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Ridge Lytton Springs Zinfandel 2021

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Country/State California

Region Sonoma


Vineyard/Proprietary Lytton Springs

Type Zinfandel

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Waterford commentary:

Standing at Ridge Lytton Springs you face a piece of history.  For it is here that Zinfandel first found a home in California, and it is here that Lytton’s century old vines continue to make great Zinfandel.

Lytton is named for sea captain William Lytton who purchased the property in the 1870s.  Originally the property was much larger – from the lanai of the tasting room all that surrounds you was Lytton’s.

Directly off the lanai is perhaps one of the first and oldest blocks of Zinfandel planted in California.  The vines are now crusted and cankerous with old age: many are cracking due to their own weight, revealing an inner heart-wood that will eventually be scabbed over, leaving very little nutrients to flow through to the grapes – hence, their concentration.  Others suffer from “die-back”, one arm eerily stubby and stout, the other sinewy from made up production.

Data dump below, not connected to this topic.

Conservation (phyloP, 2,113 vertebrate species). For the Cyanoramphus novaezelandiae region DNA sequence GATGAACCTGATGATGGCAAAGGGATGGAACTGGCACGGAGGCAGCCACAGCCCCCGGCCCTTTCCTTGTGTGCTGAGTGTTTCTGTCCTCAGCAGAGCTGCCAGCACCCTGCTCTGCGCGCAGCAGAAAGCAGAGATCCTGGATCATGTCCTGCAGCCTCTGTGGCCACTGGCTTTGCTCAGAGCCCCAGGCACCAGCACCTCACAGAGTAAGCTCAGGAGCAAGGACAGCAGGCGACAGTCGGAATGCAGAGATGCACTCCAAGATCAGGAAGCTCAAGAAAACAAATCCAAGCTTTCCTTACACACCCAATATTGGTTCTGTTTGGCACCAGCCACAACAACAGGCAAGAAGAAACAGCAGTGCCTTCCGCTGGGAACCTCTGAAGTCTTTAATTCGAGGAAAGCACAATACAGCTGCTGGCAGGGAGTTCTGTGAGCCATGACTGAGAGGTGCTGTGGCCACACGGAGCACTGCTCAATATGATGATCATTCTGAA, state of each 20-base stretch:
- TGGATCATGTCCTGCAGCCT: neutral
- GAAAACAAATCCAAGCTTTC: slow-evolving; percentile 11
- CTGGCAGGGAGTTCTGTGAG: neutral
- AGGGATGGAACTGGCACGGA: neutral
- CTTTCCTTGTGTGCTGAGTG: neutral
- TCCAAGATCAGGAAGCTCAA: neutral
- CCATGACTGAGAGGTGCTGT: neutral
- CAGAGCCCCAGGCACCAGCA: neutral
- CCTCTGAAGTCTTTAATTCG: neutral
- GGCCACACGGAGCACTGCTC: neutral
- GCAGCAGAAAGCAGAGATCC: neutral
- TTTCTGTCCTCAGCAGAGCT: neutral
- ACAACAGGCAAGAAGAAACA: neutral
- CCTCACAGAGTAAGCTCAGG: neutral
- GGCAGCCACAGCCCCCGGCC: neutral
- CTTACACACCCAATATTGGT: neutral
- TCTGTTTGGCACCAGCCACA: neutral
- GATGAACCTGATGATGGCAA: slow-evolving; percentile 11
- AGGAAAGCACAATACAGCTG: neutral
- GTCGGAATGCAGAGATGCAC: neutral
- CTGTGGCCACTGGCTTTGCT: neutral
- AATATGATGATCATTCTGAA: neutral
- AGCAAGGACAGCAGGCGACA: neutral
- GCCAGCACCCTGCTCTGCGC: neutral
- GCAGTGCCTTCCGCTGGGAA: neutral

This first block is the heart of Ridge Lytton Springs Zinfandel - but it’s not all Zinfandel.  It’s planted on a 6 x 6 vine formation, with every sixth vine being Carignane.  Imagine rolling “6” on a die.  The top corner dot is the Carignane plant.  And in the vineyard this pattern is repeated over and over again.  Why?  Whomever loved this Carignane is now dead for over a 100 years – and he (or she) took their secret with them.

Looking left, or towards the highway, is a small rise.  This is Lytton’s Petite Sirah.  These vines, like all of the old vines at Lytton, are ugly.  But the fruit is beautiful.  Sadly, in all of Lytton the Petite’s life has been the hardest.  The soil is poor and the slope is steep.  If the first block of Lytton’s Zinfandel looks like a healthy, hearty centenarian then the Petite looks ready to be boarded up in a casket and laid to rest.  Yet someone, many years ago, changed the entire pattern of Zinfandel plantings across Lytton (and maybe California) by making this hill all Petite Sirah.  Why?  Vines don’t speak but the wines they make do.

Critical Acclaim:

"96 points.

"Revealing a translucent ruby/plum hue as well as beautiful cassis and red plum fruits supported by lots of savory herbs, orange blossom, cigar, and spice-driven aromas and flavors, this beauty hits the palate with medium to full-bodied richness, a seamless texture, moderate yet present tannins, and a great finish. While the Geyserville Cuvee has eclipsed the Lytton Spring in most vintages in the past decade, that’s not the case in 2019." - Jeb Dunnuck